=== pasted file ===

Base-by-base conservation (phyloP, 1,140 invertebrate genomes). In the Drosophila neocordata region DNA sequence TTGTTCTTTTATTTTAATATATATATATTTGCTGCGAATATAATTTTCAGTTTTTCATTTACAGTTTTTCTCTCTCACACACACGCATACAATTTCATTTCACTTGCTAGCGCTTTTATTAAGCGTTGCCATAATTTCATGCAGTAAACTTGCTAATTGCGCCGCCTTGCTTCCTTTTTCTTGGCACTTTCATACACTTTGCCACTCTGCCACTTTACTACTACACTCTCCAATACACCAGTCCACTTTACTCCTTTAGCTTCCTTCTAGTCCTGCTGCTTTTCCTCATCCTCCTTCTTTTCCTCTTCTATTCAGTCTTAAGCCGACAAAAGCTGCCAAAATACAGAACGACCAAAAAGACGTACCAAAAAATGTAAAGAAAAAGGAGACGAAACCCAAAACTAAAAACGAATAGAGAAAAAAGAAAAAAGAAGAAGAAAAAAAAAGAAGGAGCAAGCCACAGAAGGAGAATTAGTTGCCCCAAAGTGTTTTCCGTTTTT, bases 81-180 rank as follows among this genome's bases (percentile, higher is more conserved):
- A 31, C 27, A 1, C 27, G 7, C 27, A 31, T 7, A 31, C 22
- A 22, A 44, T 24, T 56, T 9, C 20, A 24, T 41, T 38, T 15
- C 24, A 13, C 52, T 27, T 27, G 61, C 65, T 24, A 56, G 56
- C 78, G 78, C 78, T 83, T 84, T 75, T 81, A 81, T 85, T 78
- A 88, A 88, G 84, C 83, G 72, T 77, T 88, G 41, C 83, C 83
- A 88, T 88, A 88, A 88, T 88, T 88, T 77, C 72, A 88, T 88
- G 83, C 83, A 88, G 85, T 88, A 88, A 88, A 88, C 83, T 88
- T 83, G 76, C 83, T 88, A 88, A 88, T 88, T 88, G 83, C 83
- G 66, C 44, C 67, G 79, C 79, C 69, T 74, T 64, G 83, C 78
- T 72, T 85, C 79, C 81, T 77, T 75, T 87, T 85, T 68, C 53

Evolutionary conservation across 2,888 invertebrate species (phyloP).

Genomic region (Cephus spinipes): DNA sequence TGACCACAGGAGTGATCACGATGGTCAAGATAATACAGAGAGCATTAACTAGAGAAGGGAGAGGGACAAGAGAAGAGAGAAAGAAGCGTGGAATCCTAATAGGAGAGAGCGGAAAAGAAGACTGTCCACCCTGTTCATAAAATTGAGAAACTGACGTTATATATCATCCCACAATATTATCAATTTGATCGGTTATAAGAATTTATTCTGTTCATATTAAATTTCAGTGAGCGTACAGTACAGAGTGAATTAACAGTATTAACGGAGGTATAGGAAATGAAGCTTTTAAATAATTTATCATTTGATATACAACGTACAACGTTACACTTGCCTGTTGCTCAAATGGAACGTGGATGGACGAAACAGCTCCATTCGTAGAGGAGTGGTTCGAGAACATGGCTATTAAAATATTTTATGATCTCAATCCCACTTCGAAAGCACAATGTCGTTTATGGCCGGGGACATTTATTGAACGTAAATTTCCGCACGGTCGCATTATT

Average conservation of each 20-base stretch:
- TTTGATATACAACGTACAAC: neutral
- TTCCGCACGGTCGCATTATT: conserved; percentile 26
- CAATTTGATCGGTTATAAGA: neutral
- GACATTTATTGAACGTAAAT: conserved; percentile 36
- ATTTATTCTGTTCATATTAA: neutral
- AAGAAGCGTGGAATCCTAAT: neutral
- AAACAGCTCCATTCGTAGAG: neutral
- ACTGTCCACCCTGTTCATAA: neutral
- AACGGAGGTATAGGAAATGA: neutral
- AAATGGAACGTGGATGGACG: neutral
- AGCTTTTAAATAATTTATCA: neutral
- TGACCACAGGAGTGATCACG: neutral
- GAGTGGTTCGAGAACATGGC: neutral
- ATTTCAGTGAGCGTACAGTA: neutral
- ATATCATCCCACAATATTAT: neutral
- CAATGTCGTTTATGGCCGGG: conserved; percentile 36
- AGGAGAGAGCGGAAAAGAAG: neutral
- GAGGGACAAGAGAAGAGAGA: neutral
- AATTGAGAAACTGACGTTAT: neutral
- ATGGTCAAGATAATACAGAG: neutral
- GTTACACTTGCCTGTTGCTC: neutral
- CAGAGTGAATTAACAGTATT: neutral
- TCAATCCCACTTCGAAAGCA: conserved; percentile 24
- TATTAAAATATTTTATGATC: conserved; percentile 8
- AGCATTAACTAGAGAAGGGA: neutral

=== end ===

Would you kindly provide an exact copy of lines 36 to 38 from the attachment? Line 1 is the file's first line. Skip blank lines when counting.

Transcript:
- CAGAGTGAATTAACAGTATT: neutral
- TCAATCCCACTTCGAAAGCA: conserved; percentile 24
- TATTAAAATATTTTATGATC: conserved; percentile 8